The Hidden Influences of Your Brain: Part 3 – Market Impacts
posted on December 11th, 2015 by Bellmont Research Team
This is the third of 5 posts that will show you how to use insights about your brain to become a better investor. In the first two posts (post 1 and post 2) we discussed behavioural biases as they impacted Mark & Meg’s decision to buy a car, and as they made a number of investment decisions. In this post we will examine some market impacts that result from underlying behavioural biases.
When Mark went ahead and purchased Ivoprotein shares, the investment he considered in post 2, he contributed to the “value effect”. As a small investor in a $200 million market cap company, Mark’s purchase was unlikely to have much impact on Ivoprotein’s share price by itself. However, by following a biased decision-making pattern that he is likely to share with other investors, the aggregate effect may be material – pushing Ivoprotein’s share price above fair value.
Ivoprotein is not alone, of course. The same price inflation effect will be true of other stocks that have high expected future growth, stocks that engage our emotions with likeable characteristics and compelling stories. The effect is likely to be strongest if these messages are amplified by media exposure, broker recommendations, IPO promotional material or the like.
But what goes up tends to come down. Long-term studies confirm that these stocks (“growth stocks”) tend to underperform their less lovable cousins (“value stocks”).
Value stocks can be identified by a number of quantitative measures, such as a low relative price to earnings (P/E) ratio, or a low price to book (P/B) ratio. Some investors also apply a qualitative overlay to identify the types of characteristics that might cause them to be irrationally loathed. They may not feel like good investments, but they are likely to outperform over the longer term. This effect highlights that rational investing is not necessarily comfortable investing – a topic we will return to in later posts when we consider approaches investors can apply.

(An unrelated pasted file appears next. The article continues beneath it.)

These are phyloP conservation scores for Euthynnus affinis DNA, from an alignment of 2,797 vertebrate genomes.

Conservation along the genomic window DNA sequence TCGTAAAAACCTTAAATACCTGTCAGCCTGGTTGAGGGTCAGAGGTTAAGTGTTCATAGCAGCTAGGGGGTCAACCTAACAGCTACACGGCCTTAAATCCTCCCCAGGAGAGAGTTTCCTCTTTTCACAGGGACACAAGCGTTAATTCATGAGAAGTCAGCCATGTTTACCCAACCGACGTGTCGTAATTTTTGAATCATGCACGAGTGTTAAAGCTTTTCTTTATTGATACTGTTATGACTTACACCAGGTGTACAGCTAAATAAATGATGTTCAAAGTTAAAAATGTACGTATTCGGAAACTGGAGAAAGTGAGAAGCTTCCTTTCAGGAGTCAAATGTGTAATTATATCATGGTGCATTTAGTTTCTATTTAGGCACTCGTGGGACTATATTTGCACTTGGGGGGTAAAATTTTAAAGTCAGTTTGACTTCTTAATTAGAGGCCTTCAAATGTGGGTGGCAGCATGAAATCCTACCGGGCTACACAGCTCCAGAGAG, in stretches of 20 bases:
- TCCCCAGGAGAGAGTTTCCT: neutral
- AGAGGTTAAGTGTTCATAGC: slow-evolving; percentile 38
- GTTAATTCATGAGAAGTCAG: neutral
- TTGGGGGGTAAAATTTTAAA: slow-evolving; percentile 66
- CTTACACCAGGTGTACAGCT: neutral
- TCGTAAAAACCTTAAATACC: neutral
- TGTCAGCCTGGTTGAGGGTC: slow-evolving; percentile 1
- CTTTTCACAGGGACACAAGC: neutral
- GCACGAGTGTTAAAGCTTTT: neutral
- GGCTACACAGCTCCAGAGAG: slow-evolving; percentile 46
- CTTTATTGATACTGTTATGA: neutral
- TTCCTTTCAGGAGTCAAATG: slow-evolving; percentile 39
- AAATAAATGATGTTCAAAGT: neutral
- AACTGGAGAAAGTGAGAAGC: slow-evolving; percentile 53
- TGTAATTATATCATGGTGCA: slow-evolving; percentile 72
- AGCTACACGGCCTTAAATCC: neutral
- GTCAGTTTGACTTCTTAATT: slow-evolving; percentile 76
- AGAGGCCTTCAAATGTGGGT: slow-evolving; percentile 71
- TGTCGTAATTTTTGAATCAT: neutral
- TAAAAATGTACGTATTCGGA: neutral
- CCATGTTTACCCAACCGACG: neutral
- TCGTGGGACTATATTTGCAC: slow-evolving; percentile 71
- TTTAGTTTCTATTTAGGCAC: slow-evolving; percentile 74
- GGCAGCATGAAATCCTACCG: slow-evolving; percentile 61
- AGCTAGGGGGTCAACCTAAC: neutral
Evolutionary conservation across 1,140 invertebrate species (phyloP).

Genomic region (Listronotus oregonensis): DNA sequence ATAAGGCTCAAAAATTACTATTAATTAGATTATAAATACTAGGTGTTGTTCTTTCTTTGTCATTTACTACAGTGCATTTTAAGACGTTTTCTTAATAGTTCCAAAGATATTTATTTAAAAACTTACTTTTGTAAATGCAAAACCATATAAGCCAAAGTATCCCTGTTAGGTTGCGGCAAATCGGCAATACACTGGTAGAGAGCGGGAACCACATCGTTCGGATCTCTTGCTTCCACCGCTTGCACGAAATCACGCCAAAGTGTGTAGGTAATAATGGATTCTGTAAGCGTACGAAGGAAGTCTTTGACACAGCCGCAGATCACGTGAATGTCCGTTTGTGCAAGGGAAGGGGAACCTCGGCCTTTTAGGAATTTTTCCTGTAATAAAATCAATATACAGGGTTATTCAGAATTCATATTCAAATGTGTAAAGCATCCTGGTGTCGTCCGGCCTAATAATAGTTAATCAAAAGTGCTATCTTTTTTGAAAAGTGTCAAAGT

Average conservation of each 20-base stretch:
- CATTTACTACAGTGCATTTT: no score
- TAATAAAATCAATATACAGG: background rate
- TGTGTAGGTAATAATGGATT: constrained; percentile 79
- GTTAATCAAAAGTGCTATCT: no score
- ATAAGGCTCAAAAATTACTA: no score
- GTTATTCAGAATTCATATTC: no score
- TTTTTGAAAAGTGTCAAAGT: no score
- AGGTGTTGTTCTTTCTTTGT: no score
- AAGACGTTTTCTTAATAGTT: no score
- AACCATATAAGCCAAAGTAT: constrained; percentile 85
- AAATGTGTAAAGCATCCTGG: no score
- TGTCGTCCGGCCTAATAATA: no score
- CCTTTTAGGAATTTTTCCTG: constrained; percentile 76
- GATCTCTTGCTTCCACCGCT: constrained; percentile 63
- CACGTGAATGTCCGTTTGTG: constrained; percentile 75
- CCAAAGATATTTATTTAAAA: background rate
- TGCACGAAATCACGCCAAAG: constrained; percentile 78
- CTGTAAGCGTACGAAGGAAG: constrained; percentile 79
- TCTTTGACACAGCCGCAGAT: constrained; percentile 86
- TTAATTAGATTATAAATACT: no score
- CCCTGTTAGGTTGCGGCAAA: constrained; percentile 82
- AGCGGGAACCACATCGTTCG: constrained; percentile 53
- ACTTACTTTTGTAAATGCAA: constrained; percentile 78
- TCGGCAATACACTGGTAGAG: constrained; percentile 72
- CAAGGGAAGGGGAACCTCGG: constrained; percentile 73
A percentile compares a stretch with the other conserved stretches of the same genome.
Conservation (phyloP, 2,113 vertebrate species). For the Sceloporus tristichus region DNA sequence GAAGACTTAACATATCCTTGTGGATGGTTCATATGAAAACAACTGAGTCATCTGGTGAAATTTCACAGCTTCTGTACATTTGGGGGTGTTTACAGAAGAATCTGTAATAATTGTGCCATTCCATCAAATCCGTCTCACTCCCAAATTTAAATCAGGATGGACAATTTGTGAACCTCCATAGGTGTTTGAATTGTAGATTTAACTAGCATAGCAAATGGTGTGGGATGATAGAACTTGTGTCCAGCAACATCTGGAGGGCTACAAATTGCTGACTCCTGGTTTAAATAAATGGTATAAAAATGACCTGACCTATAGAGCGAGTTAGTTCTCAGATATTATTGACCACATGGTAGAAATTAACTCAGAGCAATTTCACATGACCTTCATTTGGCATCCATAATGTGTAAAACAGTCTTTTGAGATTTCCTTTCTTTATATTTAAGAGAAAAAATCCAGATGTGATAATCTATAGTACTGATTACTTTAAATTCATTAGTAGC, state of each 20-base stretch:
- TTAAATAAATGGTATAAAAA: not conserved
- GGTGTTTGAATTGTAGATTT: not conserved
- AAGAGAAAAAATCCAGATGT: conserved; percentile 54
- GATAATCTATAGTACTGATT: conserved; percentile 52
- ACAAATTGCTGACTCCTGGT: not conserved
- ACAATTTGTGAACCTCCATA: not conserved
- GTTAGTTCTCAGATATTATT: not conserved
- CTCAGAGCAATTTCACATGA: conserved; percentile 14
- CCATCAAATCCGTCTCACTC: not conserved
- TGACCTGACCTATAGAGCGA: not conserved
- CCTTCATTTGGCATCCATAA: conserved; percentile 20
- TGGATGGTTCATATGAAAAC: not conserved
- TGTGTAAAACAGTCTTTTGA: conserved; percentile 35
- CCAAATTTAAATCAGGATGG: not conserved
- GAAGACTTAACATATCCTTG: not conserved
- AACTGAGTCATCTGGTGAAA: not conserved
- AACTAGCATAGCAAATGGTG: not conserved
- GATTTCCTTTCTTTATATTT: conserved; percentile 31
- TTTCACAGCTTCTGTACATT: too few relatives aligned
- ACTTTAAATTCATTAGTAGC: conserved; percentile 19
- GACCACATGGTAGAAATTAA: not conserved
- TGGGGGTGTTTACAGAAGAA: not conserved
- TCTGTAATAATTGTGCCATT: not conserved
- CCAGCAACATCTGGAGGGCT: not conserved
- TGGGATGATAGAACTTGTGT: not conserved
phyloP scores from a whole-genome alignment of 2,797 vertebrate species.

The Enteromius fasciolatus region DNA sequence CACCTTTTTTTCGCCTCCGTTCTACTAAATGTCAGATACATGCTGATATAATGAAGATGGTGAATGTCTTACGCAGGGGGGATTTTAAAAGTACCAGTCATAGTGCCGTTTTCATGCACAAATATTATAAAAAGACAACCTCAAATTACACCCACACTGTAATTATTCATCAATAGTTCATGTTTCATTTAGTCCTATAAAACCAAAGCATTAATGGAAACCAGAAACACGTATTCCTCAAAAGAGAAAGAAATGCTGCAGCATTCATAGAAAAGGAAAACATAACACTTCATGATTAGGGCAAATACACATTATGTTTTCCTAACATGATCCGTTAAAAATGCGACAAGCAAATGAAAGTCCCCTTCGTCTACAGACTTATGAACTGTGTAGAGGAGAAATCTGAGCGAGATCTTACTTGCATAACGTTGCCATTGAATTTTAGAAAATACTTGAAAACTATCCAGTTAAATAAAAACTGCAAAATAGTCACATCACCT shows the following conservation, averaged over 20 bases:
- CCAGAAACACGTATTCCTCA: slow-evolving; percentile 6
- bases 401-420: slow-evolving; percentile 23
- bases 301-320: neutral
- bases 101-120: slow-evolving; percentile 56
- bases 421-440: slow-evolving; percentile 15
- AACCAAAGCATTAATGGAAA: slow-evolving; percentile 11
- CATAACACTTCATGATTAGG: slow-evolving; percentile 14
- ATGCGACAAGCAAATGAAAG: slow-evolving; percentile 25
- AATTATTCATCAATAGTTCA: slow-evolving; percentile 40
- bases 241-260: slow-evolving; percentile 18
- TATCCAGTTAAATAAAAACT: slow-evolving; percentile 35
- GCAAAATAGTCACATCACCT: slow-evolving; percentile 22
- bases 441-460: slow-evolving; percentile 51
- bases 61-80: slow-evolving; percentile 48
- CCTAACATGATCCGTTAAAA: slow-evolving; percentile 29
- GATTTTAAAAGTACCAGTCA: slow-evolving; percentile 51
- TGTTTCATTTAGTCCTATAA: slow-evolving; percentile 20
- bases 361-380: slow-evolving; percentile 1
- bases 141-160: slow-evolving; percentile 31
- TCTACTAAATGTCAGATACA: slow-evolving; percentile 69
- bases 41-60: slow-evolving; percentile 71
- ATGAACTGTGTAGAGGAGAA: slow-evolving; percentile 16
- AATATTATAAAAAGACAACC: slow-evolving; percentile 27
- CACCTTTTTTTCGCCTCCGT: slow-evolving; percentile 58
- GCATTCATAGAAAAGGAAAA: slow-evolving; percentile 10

In post 2 we discussed how Mark sold his Tintop shares and was potentially subject to the disposition effect. Because Tintop has performed well over the past few months, many other investors will probably have unrealised gains like Mark does. Some of those investors will experience a similar apparent compulsion to sell, dampening Tintop’s share price growth. However, over time, as the impact of these investors diminishes, we should expect it to rise towards fair value. This creates a pattern of short-term momentum – share price rises followed by more share price rises.
However, momentum investing strategies come with a warning. Over longer periods, the momentum reverses.
In post 2 we saw how Meg was affected by loss aversion – overweighting losses relative to gains. We also discussed Mark’s perception of probability – how he may have overweighted the possibility of Ivoprotein’s success. When these two effects combine they can become very powerful. That occurs when we think about salient, low probability events that lead to losses. In the real world this may be seen when consumers take insurance to cover the risk that a new TV breaks down after the warranty period, even though the probability of such a fault is very low. In the financial world, in trying to protect themselves against these losses, people bid up the price of put options* more than they should. This leads to potential investment strategies that we discuss in the next paper.
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Simon Russell, Director, Behavioural Finance Australia
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* Put options are a financial instrument that allows you to cap your losses